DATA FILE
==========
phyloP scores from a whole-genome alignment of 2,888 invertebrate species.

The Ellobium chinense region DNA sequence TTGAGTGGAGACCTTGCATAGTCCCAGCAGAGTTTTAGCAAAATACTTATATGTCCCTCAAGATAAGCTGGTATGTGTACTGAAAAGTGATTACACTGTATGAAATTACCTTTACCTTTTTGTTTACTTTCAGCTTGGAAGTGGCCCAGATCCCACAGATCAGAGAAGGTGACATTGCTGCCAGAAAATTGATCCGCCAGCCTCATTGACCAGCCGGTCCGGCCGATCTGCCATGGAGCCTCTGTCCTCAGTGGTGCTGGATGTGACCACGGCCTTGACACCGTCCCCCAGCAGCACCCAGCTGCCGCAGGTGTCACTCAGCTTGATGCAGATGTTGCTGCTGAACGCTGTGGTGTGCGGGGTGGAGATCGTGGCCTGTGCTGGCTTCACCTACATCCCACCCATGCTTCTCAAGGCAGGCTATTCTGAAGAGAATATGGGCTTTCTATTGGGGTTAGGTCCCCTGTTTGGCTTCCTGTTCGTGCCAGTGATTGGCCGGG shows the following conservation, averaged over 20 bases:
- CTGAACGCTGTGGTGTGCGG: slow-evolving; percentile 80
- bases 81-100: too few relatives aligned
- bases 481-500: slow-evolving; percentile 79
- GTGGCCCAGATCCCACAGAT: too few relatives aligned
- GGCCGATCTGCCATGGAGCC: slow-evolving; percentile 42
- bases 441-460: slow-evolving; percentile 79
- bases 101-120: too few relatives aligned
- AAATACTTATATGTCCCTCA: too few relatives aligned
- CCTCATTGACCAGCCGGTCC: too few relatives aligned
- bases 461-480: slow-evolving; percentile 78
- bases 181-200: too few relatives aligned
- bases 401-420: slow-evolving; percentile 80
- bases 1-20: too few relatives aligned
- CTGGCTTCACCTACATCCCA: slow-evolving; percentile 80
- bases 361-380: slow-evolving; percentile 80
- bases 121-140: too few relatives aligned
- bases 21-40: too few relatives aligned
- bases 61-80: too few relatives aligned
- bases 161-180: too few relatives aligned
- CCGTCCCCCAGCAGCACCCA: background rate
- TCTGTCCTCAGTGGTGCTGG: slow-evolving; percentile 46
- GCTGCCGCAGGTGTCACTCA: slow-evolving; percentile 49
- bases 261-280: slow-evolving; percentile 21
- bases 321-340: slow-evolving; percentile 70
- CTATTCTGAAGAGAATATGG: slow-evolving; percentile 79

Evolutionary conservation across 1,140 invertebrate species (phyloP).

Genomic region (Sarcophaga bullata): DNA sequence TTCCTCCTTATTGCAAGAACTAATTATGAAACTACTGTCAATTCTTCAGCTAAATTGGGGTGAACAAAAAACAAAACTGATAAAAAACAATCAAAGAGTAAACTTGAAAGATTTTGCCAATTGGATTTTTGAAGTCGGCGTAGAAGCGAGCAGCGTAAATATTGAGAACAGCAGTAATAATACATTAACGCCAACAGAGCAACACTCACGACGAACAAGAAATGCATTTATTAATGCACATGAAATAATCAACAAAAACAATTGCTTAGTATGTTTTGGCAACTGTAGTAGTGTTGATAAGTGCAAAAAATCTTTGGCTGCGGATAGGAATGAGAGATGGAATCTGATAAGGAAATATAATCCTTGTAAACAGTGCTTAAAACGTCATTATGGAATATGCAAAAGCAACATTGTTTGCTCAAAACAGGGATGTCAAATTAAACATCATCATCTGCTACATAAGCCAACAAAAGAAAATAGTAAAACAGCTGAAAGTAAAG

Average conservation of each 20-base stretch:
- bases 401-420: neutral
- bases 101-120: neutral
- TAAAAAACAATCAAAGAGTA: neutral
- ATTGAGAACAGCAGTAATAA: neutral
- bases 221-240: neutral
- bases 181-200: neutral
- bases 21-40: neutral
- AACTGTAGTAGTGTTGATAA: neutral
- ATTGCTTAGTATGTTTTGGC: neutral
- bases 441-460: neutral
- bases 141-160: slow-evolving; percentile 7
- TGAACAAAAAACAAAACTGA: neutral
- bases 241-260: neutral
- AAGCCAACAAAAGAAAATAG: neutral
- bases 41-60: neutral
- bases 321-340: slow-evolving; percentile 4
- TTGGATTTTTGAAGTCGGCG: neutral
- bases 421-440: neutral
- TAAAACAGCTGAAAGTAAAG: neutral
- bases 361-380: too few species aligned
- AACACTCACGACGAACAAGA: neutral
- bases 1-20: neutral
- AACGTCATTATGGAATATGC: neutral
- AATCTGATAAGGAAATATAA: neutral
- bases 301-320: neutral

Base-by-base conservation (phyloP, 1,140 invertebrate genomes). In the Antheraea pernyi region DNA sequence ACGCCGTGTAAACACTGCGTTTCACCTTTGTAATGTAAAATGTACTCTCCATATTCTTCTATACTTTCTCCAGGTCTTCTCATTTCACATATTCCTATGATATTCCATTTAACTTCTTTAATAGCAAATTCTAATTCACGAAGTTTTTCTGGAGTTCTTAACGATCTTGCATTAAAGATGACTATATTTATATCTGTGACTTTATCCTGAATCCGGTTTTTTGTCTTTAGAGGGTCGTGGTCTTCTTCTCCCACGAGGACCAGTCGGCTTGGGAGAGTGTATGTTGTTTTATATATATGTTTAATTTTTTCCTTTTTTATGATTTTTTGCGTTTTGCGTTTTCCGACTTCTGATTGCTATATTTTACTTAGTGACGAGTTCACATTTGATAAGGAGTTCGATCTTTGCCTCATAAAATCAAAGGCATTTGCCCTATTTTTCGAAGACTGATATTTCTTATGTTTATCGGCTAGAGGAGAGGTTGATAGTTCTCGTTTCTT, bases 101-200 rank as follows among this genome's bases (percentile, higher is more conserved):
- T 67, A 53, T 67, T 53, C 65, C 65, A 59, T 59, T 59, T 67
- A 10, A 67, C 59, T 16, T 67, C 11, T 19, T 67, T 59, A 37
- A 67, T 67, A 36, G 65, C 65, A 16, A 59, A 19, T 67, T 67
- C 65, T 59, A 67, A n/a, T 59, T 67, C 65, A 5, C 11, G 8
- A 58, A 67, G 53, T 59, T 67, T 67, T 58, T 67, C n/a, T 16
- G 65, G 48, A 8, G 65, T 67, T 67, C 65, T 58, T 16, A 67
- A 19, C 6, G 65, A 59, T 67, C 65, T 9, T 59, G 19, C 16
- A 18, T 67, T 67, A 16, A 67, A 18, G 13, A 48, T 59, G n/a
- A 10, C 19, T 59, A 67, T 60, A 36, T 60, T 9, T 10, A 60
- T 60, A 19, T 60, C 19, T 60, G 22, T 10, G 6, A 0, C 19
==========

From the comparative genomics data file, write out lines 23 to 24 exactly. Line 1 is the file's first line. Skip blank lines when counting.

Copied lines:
- TCTGTCCTCAGTGGTGCTGG: slow-evolving; percentile 46
- GCTGCCGCAGGTGTCACTCA: slow-evolving; percentile 49